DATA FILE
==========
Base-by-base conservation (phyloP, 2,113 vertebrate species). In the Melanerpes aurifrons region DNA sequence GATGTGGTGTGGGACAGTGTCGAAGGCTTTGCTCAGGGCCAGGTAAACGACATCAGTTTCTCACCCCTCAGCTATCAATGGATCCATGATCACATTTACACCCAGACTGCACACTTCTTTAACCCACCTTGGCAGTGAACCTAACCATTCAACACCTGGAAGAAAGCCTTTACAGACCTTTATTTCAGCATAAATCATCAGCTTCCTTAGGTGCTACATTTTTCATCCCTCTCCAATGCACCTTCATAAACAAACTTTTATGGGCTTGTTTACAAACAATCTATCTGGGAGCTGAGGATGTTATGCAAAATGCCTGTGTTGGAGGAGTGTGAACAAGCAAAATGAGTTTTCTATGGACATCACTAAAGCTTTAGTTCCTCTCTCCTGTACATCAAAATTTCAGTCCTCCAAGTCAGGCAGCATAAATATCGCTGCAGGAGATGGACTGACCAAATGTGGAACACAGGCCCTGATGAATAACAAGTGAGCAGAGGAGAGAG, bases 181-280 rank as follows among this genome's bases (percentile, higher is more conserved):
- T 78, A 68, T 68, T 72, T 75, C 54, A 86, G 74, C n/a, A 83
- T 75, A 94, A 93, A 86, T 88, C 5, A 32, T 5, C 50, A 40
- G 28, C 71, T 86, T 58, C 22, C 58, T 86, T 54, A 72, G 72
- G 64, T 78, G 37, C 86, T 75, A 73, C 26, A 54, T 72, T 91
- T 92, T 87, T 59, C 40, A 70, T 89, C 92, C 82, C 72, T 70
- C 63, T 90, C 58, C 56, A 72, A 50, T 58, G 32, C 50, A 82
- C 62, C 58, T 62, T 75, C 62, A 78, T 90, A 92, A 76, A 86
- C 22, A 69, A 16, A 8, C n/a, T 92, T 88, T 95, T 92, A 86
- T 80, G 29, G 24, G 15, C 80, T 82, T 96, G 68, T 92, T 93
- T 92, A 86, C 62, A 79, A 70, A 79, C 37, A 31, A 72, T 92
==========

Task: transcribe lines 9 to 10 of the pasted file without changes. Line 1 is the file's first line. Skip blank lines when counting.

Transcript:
- C 22, A 69, A 16, A 8, C n/a, T 92, T 88, T 95, T 92, A 86
- T 80, G 29, G 24, G 15, C 80, T 82, T 96, G 68, T 92, T 93